Rev. Mark H. Creech
The floods have lifted up their voice
By Rev. Mark H. Creech
September 19, 2018

While the winds of Hurricane Florence howled and the torrents of rain fell, I happened upon Psalm 93:3-4 in my daily reading of Scripture.
    "The floods have lifted up, O Lord,
    The floods have lifted up their voice;
    The floods lift up their waves.
    The Lord on high is mightier
    Than the noise of many waters,
    Than the mighty waves of the sea."

The aftermath of Florence is extraordinary. Thirty-three have died. Nearly 300,000 people are still without power, but that's down from 1.4 million. The Cape Fear River is set to crest at 62 feet. There are 1,100 state roads that remain closed because of the flooding. Eighteen counties have major federal disaster declarations, and still, others are expected to follow. There are 73 states of emergency still active. Seventy-seven shelters remain open with about 10,000 people. Over 5,500 pigs and 3.4 million chickens have been lost to the flood waters. Four hog lagoons have been compromised, while 13 are overflowing and 55 are close to spilling over. Crops of peanuts, cotton, and tobacco have been lost. In some cities, thousands and thousands of gallons of wastewater have spilled into various tributaries, streams, and rivers. Damages have been estimated at around $17 billion. North Carolina's Governor, Roy Cooper, warns that 16 major rivers are at flood stage and that even though the storm has passed, it's far from over.
    "The floods have lifted up, O Lord,
    The floods have lifted up their voice;
    The floods lift up their waves."

Indeed, the flood waters are lifted up, way up! But, adds the Psalmist, "The Lord on high is mightier than the noise of many waters, than the mighty waves of the sea."

It was by his mighty power that the Lord, after the great universal deluge of Noah's day, commanded the waters to go back to their places. It was the Lord who rebuked the Red Sea, and it became dry land. It was the Lord who effortlessly drove back the waters of the Jordan for the Israelites to pass through, and with equal ease can do the same again.

What we have witnessed reminds us that after our many achievements, after our incredible advances in technology, medicine, transportation, communication, and other human endeavors, we are still merely mortals subject to the basest of earth's elements. We are exceedingly small and vulnerable in creation's scheme.

Governor Cooper was right when he recently told the news media, "We'll get through this. North Carolinians are a resilient people."

Nevertheless, let us guard against this becoming an occasion for pride. It is the Lord, and the Lord alone, who "is mightier than the noise of many waters, than the mighty waves of the sea." The monstrous whirlwind ought to teach us humility and lead us to acknowledge that not only is he sovereign over the lash of the storm, the rush of the prodigious rivers, the immense waves that roar, but that he should also be sovereign over our hearts.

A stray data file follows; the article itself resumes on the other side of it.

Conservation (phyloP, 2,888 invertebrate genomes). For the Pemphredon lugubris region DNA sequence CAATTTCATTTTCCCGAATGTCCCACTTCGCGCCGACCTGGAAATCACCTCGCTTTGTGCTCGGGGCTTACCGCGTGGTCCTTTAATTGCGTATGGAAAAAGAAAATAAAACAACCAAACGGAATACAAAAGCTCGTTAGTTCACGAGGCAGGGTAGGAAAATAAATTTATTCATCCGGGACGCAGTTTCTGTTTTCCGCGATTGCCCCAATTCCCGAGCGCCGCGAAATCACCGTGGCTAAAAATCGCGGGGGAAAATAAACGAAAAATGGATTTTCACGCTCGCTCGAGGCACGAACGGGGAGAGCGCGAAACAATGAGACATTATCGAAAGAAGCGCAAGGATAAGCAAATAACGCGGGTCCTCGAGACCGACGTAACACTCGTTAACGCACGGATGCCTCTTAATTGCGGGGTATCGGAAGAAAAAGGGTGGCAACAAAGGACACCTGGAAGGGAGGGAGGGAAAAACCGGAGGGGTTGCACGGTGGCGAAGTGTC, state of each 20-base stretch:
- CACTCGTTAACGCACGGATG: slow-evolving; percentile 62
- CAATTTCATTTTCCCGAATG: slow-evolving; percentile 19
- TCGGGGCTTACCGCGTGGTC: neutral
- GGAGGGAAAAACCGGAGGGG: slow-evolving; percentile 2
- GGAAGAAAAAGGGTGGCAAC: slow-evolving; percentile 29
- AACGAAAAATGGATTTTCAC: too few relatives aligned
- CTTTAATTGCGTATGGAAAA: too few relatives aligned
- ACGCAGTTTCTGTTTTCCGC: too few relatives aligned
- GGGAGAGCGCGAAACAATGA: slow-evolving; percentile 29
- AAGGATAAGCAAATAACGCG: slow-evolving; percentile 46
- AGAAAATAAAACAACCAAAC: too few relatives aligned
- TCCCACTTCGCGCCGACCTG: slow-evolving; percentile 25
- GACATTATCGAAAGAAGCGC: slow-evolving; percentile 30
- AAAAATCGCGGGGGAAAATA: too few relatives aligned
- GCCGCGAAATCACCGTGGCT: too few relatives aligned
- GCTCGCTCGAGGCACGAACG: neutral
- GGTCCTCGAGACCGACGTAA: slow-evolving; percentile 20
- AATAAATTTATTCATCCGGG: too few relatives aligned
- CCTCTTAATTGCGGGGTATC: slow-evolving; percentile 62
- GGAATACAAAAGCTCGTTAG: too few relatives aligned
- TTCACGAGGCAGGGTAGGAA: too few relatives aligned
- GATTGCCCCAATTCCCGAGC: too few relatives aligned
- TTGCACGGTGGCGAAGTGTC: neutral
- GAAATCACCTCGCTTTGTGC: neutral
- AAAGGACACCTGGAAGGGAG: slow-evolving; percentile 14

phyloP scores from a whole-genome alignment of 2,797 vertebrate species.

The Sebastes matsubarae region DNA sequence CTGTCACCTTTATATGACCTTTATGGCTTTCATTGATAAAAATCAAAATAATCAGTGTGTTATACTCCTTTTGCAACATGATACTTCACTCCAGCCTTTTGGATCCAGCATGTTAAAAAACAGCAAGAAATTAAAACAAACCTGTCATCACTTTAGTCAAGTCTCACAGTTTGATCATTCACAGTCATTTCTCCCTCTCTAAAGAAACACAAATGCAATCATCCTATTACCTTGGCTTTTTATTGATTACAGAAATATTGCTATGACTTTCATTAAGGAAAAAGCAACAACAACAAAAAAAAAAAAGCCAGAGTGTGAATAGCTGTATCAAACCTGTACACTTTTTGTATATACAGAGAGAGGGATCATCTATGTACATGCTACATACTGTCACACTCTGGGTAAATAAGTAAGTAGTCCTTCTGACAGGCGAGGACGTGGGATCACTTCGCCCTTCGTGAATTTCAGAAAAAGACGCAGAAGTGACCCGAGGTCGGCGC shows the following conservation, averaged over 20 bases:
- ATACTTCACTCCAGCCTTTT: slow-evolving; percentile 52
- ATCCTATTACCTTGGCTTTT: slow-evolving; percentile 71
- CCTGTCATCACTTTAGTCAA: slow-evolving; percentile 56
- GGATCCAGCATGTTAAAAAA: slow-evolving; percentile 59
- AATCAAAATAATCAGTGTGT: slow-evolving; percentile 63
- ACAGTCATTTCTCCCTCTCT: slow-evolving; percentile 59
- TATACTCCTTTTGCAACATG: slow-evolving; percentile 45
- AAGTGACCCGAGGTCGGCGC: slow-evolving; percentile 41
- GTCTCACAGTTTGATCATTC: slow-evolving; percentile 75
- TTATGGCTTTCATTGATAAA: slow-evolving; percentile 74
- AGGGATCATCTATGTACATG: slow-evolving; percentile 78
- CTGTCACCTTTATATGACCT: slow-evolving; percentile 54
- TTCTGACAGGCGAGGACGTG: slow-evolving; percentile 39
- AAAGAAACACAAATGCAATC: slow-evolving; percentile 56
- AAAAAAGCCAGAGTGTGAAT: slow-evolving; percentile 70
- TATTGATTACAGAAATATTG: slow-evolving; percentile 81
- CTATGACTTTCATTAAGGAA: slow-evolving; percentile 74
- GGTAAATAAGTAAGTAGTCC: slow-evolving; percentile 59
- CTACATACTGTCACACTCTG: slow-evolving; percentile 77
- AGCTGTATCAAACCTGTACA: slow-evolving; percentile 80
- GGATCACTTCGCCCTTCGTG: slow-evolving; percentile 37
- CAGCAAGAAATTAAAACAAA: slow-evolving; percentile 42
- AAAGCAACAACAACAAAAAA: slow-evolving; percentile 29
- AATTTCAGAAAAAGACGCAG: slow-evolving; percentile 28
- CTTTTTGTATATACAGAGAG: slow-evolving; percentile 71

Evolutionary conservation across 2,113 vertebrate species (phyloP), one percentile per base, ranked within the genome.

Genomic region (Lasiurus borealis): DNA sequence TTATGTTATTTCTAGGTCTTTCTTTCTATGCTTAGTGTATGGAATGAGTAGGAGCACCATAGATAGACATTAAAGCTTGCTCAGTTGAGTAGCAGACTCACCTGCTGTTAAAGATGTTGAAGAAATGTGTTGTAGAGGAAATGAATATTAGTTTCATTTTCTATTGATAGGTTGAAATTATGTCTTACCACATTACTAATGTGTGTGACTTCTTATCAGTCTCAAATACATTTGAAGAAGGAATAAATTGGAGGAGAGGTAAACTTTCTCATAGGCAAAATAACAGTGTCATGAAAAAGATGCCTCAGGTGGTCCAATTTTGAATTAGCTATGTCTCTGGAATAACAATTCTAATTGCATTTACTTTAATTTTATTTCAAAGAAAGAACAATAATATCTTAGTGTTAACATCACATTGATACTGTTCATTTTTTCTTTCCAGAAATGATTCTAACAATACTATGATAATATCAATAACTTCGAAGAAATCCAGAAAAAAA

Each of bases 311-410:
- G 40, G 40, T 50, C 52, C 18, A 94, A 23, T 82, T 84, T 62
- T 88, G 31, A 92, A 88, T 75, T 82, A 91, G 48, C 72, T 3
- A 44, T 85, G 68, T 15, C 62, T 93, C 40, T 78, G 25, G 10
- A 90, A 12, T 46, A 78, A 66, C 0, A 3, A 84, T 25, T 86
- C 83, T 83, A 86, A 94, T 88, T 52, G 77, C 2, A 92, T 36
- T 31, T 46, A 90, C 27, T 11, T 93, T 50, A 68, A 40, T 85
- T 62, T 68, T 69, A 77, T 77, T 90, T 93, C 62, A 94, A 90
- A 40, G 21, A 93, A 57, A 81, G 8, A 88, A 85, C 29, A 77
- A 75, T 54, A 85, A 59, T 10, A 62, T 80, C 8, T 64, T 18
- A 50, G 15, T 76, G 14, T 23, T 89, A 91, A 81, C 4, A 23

In his commentary on Psalm 93 in "The Treasury of David," Charles Spurgeon said that our sin, our rebellion, our unwillingness to submit to Christ's Lordship is also much like a tempest. He eloquently wrote:

"The ungodly are all foam and fury, noise and bluster, during their little hour, and then the tide turns or the storm is hushed, and we hear no more of them; while the Kingdom of the eternal abides in the grandeur of its power."

Pastor Browning Ware once said, "Our worst circumstances may be God's best opportunity to bring new meaning to our lives." God can literally and figuratively calm the storm and flood waters of life, if we will look to him in faith.

We may pass through the storm safely. The sun comes out again and eventually we may recover everything lost in the hurricane. But, if we miss the opportunity the storm gives for seeing the hand of God and experiencing his grace and mercy, failing to recognize his right to benevolently rule over us, we will suffer a loss on the Day of Judgment which can never be recovered, even the loss of our own souls. Natural disasters are only for a season. Death beyond death, cut-off from God forever by the treacherous waters of his wrath, is disastrous beyond compare.

If you will listen carefully, you can hear "the floods have lifted up their voice." There may be many messages in their sound. One message, however, is dominant. The voices from the wind and water instruct:

"You desperately need God. He reigns over everything. All power in heaven and earth belongs to him. Therefore, humble yourself before him. Turn away from your sins. Believe with your whole heart in Christ and follow the Lord. Christ will calm the troubled waters of your spirit, deliver you from the Evil One's temptations when they come in like a flood, and command the waters of affliction not to overwhelm you in this life or the mighty winds of his justice to blow you away like chaff in the next."

© Rev. Mark H. Creech


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Rev. Mark H. Creech

Rev. Mark H. Creech is Executive Director of the Christian Action League of North Carolina, Inc. He was a pastor for twenty years before taking this position, having served five different Southern Baptist churches in North Carolina and one Independent Baptist in upstate New York.

Rev. Creech is a prolific speaker and writer, and has served as a radio commentator for Christians In Action, a daily program featuring Rev. Creech's commentary on social issues from a Christian worldview.

In addition to, his weekly editorials are featured on the Christian Action League website and Agape Press, a national Christian newswire.


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